WIND DUCT STUDIES OF DRIFTING SNOW.
NAVAL CIVIL ENGINEERING LAB PORT HUENEME CALIF
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Problems in logistics and maintenance resulting from blowing and drifting snow confront stations and operations in nearly all portions of the polar regions. Wind duct experiments were conducted in a cold chamber at the Naval Civil Engineering Laboratory to obtain knowledge of the mechanics of snow movement and deposition. These experiments showed that wind velocity and the avialability of snow to the wind stream contritute most to the amount of snow deposition or erosion temperature becomes influential only when the availability of snow is limited. In addition, snow movement is not significant at wind speeds less than 20 mph unless snow is already present in the wind stream. Tests using models in the present wind duct are recommended to provide an opportunity to study rapidly the characteristics of blowing and drifting snow around novel and unique structures and other facilities. These tests, coupled with field tests, would make possible study of the most promising shapes as well as the gross characteristics of drifting snow at heights greater than 2 feet and wind speeds greater than 20 mph. Author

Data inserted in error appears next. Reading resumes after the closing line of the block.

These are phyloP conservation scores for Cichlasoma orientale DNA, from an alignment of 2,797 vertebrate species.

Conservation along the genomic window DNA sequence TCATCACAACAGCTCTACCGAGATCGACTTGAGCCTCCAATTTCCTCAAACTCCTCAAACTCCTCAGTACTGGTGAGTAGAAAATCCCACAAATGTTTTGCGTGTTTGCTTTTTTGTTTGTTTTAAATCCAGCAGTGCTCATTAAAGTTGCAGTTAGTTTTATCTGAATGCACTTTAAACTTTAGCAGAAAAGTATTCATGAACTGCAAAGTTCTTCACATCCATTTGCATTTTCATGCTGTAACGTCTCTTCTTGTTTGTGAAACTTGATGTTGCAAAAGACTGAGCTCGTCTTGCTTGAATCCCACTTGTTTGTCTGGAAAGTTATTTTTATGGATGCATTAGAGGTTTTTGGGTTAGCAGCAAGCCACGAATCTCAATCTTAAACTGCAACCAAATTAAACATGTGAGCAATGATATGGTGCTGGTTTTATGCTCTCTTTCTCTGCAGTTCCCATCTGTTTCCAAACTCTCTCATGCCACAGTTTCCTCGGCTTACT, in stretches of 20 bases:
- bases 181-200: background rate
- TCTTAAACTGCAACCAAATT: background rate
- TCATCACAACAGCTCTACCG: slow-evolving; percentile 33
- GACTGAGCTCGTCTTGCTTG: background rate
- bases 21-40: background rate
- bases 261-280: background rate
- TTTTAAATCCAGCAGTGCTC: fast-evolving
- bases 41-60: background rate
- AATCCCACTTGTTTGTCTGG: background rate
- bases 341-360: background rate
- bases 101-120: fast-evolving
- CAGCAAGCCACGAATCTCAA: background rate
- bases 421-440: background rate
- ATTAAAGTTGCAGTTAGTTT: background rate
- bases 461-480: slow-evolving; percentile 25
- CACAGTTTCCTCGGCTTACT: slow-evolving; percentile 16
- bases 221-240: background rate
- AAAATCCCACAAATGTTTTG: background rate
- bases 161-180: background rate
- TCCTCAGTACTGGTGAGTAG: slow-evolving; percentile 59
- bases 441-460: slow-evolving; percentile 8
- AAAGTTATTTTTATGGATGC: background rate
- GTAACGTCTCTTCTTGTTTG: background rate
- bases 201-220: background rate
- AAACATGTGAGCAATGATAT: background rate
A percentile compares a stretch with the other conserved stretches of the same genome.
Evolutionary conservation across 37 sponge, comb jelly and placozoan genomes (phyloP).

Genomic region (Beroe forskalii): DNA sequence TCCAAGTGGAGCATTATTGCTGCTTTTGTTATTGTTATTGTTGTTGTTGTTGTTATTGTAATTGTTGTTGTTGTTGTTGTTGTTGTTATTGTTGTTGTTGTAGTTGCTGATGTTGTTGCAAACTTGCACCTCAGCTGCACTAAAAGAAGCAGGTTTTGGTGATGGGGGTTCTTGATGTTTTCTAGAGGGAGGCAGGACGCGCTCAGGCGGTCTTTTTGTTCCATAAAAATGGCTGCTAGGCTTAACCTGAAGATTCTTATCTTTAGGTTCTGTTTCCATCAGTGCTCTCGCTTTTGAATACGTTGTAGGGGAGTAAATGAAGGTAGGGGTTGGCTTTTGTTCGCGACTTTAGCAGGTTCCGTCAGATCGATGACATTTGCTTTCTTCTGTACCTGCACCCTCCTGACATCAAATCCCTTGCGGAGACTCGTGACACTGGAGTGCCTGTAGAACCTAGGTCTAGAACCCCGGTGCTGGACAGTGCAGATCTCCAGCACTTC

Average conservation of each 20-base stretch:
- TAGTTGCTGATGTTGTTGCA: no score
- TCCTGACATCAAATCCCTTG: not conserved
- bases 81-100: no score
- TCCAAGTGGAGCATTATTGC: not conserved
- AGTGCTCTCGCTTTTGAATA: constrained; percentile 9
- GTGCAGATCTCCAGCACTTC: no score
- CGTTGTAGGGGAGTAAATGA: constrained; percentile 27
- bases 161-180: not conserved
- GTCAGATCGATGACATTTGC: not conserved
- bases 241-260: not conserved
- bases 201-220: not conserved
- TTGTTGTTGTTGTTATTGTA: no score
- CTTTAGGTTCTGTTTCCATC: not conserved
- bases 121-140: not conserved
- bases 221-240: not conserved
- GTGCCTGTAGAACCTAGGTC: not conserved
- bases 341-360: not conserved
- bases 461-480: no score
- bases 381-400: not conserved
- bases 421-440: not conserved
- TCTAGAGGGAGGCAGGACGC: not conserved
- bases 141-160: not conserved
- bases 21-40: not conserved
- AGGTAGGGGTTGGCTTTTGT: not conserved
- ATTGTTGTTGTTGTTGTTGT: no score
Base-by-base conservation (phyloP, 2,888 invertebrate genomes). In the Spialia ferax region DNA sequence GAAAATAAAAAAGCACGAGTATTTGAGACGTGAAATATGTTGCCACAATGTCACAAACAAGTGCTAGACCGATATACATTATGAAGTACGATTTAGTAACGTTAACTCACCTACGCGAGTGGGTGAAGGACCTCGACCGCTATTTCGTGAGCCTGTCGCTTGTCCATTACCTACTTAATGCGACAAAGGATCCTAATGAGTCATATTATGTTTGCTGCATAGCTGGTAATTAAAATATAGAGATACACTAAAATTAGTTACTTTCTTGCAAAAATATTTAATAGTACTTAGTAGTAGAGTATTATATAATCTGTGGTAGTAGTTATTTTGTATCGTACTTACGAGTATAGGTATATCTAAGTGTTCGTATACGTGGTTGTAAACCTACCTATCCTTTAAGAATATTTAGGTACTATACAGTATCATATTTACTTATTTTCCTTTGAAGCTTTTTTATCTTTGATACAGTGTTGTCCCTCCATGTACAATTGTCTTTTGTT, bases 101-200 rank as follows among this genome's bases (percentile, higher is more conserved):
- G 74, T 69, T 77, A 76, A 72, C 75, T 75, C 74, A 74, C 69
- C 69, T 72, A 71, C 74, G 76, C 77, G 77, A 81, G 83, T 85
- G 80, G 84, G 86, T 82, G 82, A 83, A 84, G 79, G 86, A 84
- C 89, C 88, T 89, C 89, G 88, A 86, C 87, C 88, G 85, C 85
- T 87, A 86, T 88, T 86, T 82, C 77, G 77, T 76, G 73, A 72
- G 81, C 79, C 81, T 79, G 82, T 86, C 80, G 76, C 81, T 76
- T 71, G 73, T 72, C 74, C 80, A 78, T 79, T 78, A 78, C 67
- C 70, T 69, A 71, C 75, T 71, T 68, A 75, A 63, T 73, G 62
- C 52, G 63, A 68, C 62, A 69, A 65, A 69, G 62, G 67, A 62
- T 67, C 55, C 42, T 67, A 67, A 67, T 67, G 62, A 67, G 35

- Snow, Ice and Permafrost